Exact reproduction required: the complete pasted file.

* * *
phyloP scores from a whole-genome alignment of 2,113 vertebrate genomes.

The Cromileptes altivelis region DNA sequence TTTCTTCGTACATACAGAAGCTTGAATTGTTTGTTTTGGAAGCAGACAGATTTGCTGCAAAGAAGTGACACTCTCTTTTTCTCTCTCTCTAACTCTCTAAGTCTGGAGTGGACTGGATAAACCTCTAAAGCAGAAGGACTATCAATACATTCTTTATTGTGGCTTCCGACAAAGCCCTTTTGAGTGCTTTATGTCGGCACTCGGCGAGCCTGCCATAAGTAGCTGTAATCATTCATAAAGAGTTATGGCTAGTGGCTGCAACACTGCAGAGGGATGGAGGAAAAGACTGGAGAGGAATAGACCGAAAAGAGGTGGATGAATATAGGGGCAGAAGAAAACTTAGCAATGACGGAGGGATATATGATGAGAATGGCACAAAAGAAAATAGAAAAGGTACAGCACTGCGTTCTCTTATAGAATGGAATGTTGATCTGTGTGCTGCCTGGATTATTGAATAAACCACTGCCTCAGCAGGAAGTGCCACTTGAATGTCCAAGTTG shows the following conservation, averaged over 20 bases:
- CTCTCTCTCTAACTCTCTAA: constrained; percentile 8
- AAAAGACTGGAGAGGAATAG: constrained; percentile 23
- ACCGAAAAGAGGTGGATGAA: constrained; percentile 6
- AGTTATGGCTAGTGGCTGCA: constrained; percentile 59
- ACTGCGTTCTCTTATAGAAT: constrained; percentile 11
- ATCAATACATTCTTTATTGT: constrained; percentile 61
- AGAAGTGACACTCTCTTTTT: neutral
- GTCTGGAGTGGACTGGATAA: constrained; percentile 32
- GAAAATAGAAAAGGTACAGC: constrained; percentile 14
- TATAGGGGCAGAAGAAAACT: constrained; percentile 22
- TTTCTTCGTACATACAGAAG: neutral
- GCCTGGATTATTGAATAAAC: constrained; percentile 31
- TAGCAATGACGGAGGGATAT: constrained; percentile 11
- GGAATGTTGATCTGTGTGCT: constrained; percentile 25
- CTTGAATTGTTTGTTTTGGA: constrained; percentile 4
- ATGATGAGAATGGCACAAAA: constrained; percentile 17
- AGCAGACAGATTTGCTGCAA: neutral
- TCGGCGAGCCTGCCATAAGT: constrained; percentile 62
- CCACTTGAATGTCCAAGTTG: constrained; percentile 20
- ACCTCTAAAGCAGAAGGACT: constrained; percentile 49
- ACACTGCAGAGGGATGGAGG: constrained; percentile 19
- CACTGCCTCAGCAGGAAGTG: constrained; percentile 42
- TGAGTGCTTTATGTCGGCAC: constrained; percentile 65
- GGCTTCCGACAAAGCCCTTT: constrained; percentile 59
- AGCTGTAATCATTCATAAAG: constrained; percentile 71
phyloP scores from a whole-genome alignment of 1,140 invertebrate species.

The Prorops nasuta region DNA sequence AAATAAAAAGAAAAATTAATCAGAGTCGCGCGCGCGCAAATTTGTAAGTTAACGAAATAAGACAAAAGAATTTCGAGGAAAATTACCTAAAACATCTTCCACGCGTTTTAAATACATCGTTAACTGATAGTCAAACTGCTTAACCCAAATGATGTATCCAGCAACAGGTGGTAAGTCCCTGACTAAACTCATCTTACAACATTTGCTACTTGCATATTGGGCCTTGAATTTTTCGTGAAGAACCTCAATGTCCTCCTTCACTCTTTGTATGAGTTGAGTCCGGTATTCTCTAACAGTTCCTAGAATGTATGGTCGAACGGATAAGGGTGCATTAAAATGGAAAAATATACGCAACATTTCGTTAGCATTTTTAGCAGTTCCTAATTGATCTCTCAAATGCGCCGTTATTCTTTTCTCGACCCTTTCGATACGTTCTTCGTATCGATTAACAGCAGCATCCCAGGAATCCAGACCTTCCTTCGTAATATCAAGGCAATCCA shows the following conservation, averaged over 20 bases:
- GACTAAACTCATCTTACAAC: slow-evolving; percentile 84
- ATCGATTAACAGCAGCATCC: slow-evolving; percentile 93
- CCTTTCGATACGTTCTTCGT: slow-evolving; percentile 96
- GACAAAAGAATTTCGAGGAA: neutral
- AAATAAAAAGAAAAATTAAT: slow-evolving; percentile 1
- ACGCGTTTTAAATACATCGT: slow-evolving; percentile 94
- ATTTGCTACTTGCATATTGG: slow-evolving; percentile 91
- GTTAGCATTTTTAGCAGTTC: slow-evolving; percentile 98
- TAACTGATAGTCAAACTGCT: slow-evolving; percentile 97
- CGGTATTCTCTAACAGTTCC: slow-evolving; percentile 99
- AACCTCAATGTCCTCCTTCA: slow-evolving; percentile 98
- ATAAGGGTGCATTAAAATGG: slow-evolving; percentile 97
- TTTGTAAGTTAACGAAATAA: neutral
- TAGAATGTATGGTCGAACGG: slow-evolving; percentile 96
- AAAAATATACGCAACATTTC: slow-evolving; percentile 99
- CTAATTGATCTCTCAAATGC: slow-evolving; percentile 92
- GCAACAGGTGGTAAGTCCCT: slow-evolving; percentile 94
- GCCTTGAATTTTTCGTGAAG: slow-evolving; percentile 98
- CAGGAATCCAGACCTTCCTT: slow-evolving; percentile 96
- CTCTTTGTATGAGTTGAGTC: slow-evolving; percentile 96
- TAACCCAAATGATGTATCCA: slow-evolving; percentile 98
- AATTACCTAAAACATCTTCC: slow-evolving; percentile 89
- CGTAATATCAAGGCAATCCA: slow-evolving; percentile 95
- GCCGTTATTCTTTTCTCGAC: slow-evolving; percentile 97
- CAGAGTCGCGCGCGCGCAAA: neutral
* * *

phyloP scores from a whole-genome alignment of 2,113 vertebrate genomes.

The Cromileptes altivelis region DNA sequence TTTCTTCGTACATACAGAAGCTTGAATTGTTTGTTTTGGAAGCAGACAGATTTGCTGCAAAGAAGTGACACTCTCTTTTTCTCTCTCTCTAACTCTCTAAGTCTGGAGTGGACTGGATAAACCTCTAAAGCAGAAGGACTATCAATACATTCTTTATTGTGGCTTCCGACAAAGCCCTTTTGAGTGCTTTATGTCGGCACTCGGCGAGCCTGCCATAAGTAGCTGTAATCATTCATAAAGAGTTATGGCTAGTGGCTGCAACACTGCAGAGGGATGGAGGAAAAGACTGGAGAGGAATAGACCGAAAAGAGGTGGATGAATATAGGGGCAGAAGAAAACTTAGCAATGACGGAGGGATATATGATGAGAATGGCACAAAAGAAAATAGAAAAGGTACAGCACTGCGTTCTCTTATAGAATGGAATGTTGATCTGTGTGCTGCCTGGATTATTGAATAAACCACTGCCTCAGCAGGAAGTGCCACTTGAATGTCCAAGTTG shows the following conservation, averaged over 20 bases:
- CTCTCTCTCTAACTCTCTAA: constrained; percentile 8
- AAAAGACTGGAGAGGAATAG: constrained; percentile 23
- ACCGAAAAGAGGTGGATGAA: constrained; percentile 6
- AGTTATGGCTAGTGGCTGCA: constrained; percentile 59
- ACTGCGTTCTCTTATAGAAT: constrained; percentile 11
- ATCAATACATTCTTTATTGT: constrained; percentile 61
- AGAAGTGACACTCTCTTTTT: neutral
- GTCTGGAGTGGACTGGATAA: constrained; percentile 32
- GAAAATAGAAAAGGTACAGC: constrained; percentile 14
- TATAGGGGCAGAAGAAAACT: constrained; percentile 22
- TTTCTTCGTACATACAGAAG: neutral
- GCCTGGATTATTGAATAAAC: constrained; percentile 31
- TAGCAATGACGGAGGGATAT: constrained; percentile 11
- GGAATGTTGATCTGTGTGCT: constrained; percentile 25
- CTTGAATTGTTTGTTTTGGA: constrained; percentile 4
- ATGATGAGAATGGCACAAAA: constrained; percentile 17
- AGCAGACAGATTTGCTGCAA: neutral
- TCGGCGAGCCTGCCATAAGT: constrained; percentile 62
- CCACTTGAATGTCCAAGTTG: constrained; percentile 20
- ACCTCTAAAGCAGAAGGACT: constrained; percentile 49
- ACACTGCAGAGGGATGGAGG: constrained; percentile 19
- CACTGCCTCAGCAGGAAGTG: constrained; percentile 42
- TGAGTGCTTTATGTCGGCAC: constrained; percentile 65
- GGCTTCCGACAAAGCCCTTT: constrained; percentile 59
- AGCTGTAATCATTCATAAAG: constrained; percentile 71
phyloP scores from a whole-genome alignment of 1,140 invertebrate species.

The Prorops nasuta region DNA sequence AAATAAAAAGAAAAATTAATCAGAGTCGCGCGCGCGCAAATTTGTAAGTTAACGAAATAAGACAAAAGAATTTCGAGGAAAATTACCTAAAACATCTTCCACGCGTTTTAAATACATCGTTAACTGATAGTCAAACTGCTTAACCCAAATGATGTATCCAGCAACAGGTGGTAAGTCCCTGACTAAACTCATCTTACAACATTTGCTACTTGCATATTGGGCCTTGAATTTTTCGTGAAGAACCTCAATGTCCTCCTTCACTCTTTGTATGAGTTGAGTCCGGTATTCTCTAACAGTTCCTAGAATGTATGGTCGAACGGATAAGGGTGCATTAAAATGGAAAAATATACGCAACATTTCGTTAGCATTTTTAGCAGTTCCTAATTGATCTCTCAAATGCGCCGTTATTCTTTTCTCGACCCTTTCGATACGTTCTTCGTATCGATTAACAGCAGCATCCCAGGAATCCAGACCTTCCTTCGTAATATCAAGGCAATCCA shows the following conservation, averaged over 20 bases:
- GACTAAACTCATCTTACAAC: slow-evolving; percentile 84
- ATCGATTAACAGCAGCATCC: slow-evolving; percentile 93
- CCTTTCGATACGTTCTTCGT: slow-evolving; percentile 96
- GACAAAAGAATTTCGAGGAA: neutral
- AAATAAAAAGAAAAATTAAT: slow-evolving; percentile 1
- ACGCGTTTTAAATACATCGT: slow-evolving; percentile 94
- ATTTGCTACTTGCATATTGG: slow-evolving; percentile 91
- GTTAGCATTTTTAGCAGTTC: slow-evolving; percentile 98
- TAACTGATAGTCAAACTGCT: slow-evolving; percentile 97
- CGGTATTCTCTAACAGTTCC: slow-evolving; percentile 99
- AACCTCAATGTCCTCCTTCA: slow-evolving; percentile 98
- ATAAGGGTGCATTAAAATGG: slow-evolving; percentile 97
- TTTGTAAGTTAACGAAATAA: neutral
- TAGAATGTATGGTCGAACGG: slow-evolving; percentile 96
- AAAAATATACGCAACATTTC: slow-evolving; percentile 99
- CTAATTGATCTCTCAAATGC: slow-evolving; percentile 92
- GCAACAGGTGGTAAGTCCCT: slow-evolving; percentile 94
- GCCTTGAATTTTTCGTGAAG: slow-evolving; percentile 98
- CAGGAATCCAGACCTTCCTT: slow-evolving; percentile 96
- CTCTTTGTATGAGTTGAGTC: slow-evolving; percentile 96
- TAACCCAAATGATGTATCCA: slow-evolving; percentile 98
- AATTACCTAAAACATCTTCC: slow-evolving; percentile 89
- CGTAATATCAAGGCAATCCA: slow-evolving; percentile 95
- GCCGTTATTCTTTTCTCGAC: slow-evolving; percentile 97
- CAGAGTCGCGCGCGCGCAAA: neutral